Extension in the Tyrrhenian Sea and shortening in the Apennines as result of arc migration driven by sinking of the lithosphere

Extension in the Tyrrhenian Sea and shortening in the Apennines as result of arc migration driven... Previously proposed models for the evolution of the Tyrrhenian basin‐Apenninic arc system do not seem to satisfactorily explain the dynamic relationship between extension in the Tyrrhenian and compression in the Apennines. The most important regional plate kinematic constraints that any model has to satisfy in this case are: (1) the timing of extension in the Tyrrhenian and compression in the Apennines, (2) the amount of shortening in the Apennines, (3) the amount of extension in the Tyrrhenian, and (4) Africa‐Europe relative motion. The estimated contemporaneous (post‐middle Miocene) amounts of extension in the Tyrrhenian and of shortening in the Apennines appear to be very similar. The extension in the Tyrrhenian Sea is mostly accomplished in an E‐W direction, and cannot be straightforwardly related to the calculated N‐S Africa‐Europe convergence. A model of outward arc migration fits all these constraints. In a subducting system, the subduction zone is expected to migrate outward due to the sinking of the underthrusting plate into the mantle. The formation of a back‐arc or internal basin, i.e. of a basin internal to the surrounding belt of compression, (in this case the Tyrrhenian Sea) is then expected to take place if the motion of the overriding plate does not compensate for the retreat of the subduction zone. The sediment cover will be stripped from the underthrusting plate by the outward migrating arc of the overriding plate, and will accumulate to form an accretionary wedge. This accretionary body will grow outward in time, and will eventually become an orogenic belt, (in this case the present Apennines) when the migrating arc collides with the stable continental foreland on the subducting plate. An arc migration model satisfactorily accounts for the basic features of the Tyrrhenian‐Apennine system and for its evolution from 17 Ma to the present, and appears to be analogous to the tectonic evolution of other back‐arc settings both inside and outside the Mediterranean region. An interesting implication of the proposed accretionary origin of the Apennines is that the problematic “Argille Scagliose” (scaly clays) melange units might have been emplaced as overpressured mud diapirs, as observed in other accretionary prisms, and not by gravity slides from the internal zones. http://www.deepdyve.com/assets/images/DeepDyve-Logo-lg.png Tectonics Wiley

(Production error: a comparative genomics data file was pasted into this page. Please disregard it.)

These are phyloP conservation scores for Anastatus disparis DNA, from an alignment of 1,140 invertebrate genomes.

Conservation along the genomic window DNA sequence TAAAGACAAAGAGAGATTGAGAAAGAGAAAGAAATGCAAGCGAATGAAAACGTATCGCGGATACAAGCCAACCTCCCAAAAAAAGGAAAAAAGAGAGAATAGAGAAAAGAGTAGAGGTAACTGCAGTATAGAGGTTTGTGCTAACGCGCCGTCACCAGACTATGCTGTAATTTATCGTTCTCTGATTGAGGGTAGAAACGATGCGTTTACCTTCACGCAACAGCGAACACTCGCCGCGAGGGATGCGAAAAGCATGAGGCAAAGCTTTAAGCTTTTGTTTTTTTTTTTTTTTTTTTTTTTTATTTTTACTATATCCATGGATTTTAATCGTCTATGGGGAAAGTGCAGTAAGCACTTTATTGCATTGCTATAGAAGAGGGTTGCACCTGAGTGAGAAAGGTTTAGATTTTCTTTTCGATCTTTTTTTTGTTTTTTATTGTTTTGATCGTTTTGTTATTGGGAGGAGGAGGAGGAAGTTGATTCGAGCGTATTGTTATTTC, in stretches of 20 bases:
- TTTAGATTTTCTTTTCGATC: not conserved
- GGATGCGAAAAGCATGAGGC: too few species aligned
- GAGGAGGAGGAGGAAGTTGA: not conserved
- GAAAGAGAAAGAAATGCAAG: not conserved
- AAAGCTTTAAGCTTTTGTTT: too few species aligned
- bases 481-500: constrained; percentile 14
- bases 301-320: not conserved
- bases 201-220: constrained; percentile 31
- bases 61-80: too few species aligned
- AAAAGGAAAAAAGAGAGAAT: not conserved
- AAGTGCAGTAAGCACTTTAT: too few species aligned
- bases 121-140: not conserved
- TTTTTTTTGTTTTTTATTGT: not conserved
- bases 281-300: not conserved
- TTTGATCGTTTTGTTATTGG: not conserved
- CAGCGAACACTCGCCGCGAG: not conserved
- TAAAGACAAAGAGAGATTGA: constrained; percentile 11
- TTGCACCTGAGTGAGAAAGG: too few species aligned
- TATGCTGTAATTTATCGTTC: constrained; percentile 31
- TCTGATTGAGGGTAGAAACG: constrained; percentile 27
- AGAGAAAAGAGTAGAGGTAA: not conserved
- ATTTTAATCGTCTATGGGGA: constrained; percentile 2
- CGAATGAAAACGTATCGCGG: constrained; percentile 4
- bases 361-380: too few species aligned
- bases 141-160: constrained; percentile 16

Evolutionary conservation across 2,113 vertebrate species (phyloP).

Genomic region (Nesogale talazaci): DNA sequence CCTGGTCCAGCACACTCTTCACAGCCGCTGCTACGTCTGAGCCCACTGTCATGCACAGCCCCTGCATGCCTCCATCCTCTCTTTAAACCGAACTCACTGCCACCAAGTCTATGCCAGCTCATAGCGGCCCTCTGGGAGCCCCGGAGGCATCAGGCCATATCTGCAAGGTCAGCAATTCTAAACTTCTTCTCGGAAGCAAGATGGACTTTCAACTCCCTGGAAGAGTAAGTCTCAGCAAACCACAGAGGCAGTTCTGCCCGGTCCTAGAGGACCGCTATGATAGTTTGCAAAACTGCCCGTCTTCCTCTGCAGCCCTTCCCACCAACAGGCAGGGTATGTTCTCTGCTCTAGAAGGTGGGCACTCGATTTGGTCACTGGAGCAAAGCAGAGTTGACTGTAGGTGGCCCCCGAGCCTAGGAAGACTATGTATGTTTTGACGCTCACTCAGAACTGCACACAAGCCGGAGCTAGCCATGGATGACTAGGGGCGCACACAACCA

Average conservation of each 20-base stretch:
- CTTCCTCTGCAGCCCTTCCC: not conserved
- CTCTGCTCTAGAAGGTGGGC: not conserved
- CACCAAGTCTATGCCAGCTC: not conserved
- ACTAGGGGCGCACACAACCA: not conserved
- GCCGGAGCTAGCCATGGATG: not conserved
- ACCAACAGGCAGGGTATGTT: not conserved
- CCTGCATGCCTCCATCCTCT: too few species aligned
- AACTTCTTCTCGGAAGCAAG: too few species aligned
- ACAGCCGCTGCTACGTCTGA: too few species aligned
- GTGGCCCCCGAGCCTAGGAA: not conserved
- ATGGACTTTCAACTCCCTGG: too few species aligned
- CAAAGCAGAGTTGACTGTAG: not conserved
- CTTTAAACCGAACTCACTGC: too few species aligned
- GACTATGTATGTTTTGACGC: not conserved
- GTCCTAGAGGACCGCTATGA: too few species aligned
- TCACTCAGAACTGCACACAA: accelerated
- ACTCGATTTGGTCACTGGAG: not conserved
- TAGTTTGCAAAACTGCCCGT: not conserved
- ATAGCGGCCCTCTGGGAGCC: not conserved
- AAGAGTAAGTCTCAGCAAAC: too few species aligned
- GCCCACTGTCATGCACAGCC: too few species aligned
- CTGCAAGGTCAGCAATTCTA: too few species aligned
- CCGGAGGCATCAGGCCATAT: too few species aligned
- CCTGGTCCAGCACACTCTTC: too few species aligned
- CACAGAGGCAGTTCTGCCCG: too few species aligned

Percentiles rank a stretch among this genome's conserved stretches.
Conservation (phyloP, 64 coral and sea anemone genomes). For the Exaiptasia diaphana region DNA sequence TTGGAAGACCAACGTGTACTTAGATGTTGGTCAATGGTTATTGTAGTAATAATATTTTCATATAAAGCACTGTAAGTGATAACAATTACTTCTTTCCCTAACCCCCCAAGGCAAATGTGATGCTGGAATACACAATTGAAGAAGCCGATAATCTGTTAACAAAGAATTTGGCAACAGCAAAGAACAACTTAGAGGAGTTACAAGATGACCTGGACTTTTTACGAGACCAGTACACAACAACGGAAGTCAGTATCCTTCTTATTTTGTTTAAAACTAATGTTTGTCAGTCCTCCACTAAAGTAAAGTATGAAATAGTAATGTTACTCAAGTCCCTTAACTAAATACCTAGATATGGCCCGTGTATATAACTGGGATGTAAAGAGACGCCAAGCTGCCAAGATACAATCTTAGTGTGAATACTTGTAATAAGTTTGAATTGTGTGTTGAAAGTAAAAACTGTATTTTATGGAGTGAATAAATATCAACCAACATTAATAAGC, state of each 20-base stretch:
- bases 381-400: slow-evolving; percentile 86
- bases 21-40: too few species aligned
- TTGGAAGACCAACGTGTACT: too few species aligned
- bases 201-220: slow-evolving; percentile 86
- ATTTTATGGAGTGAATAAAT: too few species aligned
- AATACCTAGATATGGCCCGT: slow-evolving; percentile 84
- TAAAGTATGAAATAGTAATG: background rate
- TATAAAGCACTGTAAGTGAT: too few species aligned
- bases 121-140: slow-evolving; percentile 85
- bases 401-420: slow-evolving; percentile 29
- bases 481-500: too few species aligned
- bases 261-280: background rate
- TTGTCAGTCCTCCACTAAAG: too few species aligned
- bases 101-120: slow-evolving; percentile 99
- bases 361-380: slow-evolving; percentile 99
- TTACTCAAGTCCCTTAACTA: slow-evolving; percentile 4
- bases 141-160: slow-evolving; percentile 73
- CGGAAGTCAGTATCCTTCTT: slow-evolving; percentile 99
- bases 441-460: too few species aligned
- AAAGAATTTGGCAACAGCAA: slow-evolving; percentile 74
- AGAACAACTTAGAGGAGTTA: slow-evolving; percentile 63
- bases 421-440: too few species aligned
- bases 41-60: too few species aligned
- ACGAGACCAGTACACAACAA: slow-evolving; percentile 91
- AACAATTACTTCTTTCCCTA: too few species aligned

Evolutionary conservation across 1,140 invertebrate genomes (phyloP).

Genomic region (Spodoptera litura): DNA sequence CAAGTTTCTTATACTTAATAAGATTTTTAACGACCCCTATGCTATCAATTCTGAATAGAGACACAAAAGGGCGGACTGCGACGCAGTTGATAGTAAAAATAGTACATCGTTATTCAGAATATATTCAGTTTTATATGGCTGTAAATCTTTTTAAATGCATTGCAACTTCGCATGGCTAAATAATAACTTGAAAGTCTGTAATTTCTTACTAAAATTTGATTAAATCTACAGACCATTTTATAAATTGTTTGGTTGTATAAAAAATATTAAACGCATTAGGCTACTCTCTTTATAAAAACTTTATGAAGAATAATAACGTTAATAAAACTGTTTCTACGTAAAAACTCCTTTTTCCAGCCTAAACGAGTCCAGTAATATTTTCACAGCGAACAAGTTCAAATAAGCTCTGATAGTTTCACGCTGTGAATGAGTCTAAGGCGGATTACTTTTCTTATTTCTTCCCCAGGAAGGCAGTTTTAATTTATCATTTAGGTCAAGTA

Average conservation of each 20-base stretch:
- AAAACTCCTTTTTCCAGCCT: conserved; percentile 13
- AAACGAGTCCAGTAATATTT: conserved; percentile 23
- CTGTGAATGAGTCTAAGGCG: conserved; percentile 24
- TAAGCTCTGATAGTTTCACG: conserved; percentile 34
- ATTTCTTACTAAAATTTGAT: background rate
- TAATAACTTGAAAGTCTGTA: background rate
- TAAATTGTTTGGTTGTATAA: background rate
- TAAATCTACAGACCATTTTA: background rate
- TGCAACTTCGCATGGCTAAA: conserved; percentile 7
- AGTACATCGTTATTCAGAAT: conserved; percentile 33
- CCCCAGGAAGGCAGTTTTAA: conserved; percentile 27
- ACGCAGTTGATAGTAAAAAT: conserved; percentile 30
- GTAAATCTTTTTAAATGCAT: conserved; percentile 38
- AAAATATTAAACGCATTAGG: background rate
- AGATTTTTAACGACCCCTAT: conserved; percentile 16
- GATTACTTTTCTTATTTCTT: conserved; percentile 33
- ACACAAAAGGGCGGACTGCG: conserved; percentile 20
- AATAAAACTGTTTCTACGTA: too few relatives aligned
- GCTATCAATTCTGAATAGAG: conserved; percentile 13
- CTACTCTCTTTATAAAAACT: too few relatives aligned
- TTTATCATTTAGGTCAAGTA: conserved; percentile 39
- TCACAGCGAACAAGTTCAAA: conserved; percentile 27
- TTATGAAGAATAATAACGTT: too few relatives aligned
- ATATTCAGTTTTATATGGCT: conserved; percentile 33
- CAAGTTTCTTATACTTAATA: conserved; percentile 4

Extension in the Tyrrhenian Sea and shortening in the Apennines as result of arc migration driven by sinking of the lithosphere

Tectonics, Volume 5 (2) – Apr 1, 1986

Loading next page...
 
/lp/wiley/extension-in-the-tyrrhenian-sea-and-shortening-in-the-apennines-as-8z8kRyhuix
Publisher
Wiley
Copyright
Copyright © 1986 by the American Geophysical Union.
ISSN
0278-7407
eISSN
1944-9194
DOI
10.1029/TC005i002p00227
Publisher site
See Article on Publisher Site

Abstract